19-Year-Old American Survives His Third Terror Attack

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Credit: BlogSpot

Credit: BlogSpot

For most of us, Tuesday’s terrorist attack in Brussels evoked thoughts and images of the recent attacks in Paris and Boston. However, for a 19-year-old American victim, the airport bombing had a much more significant impact for a surreal reason: this is the third terrorist attack that he’s lived through.

Mason Wells, a student and Mormon missionary from Utah, was in Belgium for part of his two-year missionary trip to Europe. He and several of his companions were at the Brussels Airport at the time of the bombing. Wells was standing only feet away from the explosion, which resulted in severe burns, a severed Achilles tendon, a gash to the head, and shrapnel injuries. All of Wells’ missionary partners were wounded, but fortunately, they are all expected to survive their injuries.

During an interview with Mason’s father, Chad Wells, he confirmed that this was not his son’s first brush with terror. Mason was in France as a part of his missionary trip during the November attacks in Paris. The father and son were also near the finish line at the 2013 Boston Marathon watching Mason’s mother finish the race when they felt an explosion only a block away.

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Credit: BlogSpot

Credit: BlogSpot

“I’m completely shocked by the news. It’s the kind of thing as a parent you never, ever want to wake up to,” Chad Wells said. “We’re just grateful that he lived through this experience.”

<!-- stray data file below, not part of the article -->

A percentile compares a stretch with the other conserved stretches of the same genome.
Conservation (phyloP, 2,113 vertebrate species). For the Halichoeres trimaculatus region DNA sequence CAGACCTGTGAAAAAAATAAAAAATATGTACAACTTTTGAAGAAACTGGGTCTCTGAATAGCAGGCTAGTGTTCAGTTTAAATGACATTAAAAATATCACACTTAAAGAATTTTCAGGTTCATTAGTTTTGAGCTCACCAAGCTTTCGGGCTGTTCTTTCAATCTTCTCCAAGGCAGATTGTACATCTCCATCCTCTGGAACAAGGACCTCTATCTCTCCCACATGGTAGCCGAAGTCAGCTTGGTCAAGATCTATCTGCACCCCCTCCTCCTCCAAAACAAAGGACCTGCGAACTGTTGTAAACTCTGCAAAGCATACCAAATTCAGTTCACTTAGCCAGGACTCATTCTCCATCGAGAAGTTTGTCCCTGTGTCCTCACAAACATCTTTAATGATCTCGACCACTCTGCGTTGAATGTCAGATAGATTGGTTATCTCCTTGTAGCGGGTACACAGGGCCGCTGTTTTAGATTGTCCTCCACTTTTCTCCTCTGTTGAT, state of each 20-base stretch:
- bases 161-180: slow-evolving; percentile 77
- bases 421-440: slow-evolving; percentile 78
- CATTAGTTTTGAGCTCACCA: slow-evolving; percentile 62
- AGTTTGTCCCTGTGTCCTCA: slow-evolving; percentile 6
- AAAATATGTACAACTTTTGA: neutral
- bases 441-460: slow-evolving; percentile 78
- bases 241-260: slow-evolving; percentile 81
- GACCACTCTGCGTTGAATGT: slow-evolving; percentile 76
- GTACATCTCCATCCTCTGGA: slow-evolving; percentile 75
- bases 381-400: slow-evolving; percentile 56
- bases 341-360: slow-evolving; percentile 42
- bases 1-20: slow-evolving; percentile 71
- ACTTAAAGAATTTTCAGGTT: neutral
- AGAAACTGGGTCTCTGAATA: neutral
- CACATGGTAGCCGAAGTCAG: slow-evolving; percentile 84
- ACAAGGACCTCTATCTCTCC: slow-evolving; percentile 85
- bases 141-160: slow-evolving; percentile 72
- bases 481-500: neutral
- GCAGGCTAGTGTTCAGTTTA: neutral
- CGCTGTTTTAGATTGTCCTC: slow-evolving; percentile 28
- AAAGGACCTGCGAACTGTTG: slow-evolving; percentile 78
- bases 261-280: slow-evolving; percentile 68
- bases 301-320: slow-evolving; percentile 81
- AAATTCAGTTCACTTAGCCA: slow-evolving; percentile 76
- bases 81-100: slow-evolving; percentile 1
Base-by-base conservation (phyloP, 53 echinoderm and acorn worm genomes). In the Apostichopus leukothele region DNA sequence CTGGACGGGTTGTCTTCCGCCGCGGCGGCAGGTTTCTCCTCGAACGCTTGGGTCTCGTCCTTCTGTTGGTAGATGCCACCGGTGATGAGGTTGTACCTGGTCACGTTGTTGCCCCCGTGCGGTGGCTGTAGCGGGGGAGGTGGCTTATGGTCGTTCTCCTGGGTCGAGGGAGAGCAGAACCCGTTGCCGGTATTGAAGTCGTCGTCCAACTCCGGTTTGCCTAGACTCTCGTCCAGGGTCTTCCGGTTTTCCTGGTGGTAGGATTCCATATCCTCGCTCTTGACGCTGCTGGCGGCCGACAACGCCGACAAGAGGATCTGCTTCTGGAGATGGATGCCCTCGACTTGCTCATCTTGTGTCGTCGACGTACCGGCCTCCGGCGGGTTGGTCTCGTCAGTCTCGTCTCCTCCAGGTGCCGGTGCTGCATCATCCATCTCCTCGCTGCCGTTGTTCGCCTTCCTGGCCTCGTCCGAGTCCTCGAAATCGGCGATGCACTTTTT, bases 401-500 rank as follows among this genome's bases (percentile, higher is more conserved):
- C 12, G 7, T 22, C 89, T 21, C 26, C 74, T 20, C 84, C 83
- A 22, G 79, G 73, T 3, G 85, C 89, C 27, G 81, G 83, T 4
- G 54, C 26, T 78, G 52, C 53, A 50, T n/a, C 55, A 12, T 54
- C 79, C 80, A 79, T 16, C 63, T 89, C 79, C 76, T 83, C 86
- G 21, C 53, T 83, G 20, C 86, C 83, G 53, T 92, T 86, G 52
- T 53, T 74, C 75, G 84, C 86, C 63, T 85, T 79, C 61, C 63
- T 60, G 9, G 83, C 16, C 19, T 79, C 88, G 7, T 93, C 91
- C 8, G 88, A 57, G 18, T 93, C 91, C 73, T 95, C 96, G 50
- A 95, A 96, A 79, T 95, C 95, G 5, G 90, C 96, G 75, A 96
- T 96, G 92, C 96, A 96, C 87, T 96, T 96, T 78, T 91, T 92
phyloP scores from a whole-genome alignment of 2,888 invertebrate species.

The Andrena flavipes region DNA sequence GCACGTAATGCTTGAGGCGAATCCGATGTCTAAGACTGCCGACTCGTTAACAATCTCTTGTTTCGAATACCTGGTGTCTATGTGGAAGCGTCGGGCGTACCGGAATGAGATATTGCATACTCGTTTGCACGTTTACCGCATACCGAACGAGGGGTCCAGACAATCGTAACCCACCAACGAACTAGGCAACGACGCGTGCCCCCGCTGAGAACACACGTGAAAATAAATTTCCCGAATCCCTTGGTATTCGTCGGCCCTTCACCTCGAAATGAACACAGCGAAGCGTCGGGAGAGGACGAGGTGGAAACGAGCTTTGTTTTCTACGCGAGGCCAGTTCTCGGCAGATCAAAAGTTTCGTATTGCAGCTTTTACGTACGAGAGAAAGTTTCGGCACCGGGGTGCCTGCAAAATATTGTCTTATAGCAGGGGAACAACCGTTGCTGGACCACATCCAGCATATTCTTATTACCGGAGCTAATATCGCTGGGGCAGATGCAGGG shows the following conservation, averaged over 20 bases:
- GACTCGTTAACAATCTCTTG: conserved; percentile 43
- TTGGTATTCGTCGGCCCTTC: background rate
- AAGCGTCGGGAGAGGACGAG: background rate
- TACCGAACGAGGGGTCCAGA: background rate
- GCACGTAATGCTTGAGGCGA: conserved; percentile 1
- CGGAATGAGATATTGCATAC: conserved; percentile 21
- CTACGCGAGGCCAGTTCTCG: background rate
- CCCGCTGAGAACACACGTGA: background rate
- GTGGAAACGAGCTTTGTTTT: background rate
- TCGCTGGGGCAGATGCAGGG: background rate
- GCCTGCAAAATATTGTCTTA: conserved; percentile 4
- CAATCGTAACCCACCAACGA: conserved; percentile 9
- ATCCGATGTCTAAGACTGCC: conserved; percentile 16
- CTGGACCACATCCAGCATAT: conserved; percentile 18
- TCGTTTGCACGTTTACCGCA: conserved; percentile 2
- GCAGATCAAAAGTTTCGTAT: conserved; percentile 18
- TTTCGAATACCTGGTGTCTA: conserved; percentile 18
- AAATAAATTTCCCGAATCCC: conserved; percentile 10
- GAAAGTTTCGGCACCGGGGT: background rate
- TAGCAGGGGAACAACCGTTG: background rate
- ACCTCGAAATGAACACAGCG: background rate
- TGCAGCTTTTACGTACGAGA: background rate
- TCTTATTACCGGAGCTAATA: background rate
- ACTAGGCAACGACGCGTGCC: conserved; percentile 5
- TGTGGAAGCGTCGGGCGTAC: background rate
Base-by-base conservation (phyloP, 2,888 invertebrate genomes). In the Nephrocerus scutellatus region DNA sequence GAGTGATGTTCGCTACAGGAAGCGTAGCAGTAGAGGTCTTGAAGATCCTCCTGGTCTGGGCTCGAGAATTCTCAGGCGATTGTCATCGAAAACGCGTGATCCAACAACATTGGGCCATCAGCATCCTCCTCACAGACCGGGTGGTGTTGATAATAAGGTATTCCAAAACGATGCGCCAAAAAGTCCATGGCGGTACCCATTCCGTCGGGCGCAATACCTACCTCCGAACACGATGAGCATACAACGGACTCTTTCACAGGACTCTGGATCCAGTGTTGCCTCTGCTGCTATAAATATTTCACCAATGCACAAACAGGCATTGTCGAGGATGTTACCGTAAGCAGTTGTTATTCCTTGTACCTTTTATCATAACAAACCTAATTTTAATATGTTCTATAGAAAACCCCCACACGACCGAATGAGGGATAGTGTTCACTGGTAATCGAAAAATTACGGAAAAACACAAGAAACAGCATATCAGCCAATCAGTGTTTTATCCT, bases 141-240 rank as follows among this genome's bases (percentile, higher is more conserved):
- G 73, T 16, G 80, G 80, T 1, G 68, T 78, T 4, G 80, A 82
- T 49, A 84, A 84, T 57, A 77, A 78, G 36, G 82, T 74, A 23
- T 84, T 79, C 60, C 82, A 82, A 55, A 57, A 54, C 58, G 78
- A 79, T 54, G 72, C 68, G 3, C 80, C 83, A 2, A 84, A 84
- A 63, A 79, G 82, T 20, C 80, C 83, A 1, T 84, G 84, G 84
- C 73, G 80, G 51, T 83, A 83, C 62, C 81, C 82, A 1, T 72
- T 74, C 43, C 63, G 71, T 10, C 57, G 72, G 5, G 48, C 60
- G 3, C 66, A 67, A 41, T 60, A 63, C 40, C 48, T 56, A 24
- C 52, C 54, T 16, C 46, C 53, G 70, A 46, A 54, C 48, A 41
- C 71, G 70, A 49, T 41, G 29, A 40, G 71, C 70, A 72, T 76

Mason’s father said that he found out about the attacks Tuesday morning from the TV, later learning from his son’s mission president in France that Mason was hurt. After a long surgery, Mason’s parents finally got to speak to their son. A recording of their conversation depicted that Mason is in good spirits and on his way to recovery.

Richard Norby, 66, and 20-year-old Joseph Empey (pictured above with Wells) were with Mason at the time of the explosion. Empey was treated for second-degree burns to his hands, face, and head as well as shrapnel wounds to his legs. Norby and Empey are expected to recover.

The president of the Church of Jesus Christ Latter-day Saints’ France Paris Mission, Frederic J. Babin, assured members of the church and the missionaries’ families that they have been working on new safety measures ever since the Paris attacks. He also said that while he instructed members of the France Paris Mission to stay home, the missionaries will continue their work in Europe.

The Wells family is still uncertain if they’ll see their son in Brussels or if Mason will finish out the last four months of his mission. For the time being, they are just hoping that this is the last time Mason will have to experience terrorism.

“Hopefully he’s run his lifelong odds and we’re done,” said Chad Wells. “I think it will make him a stronger person. Maybe the Boston experience was there to help him get through this experience.”

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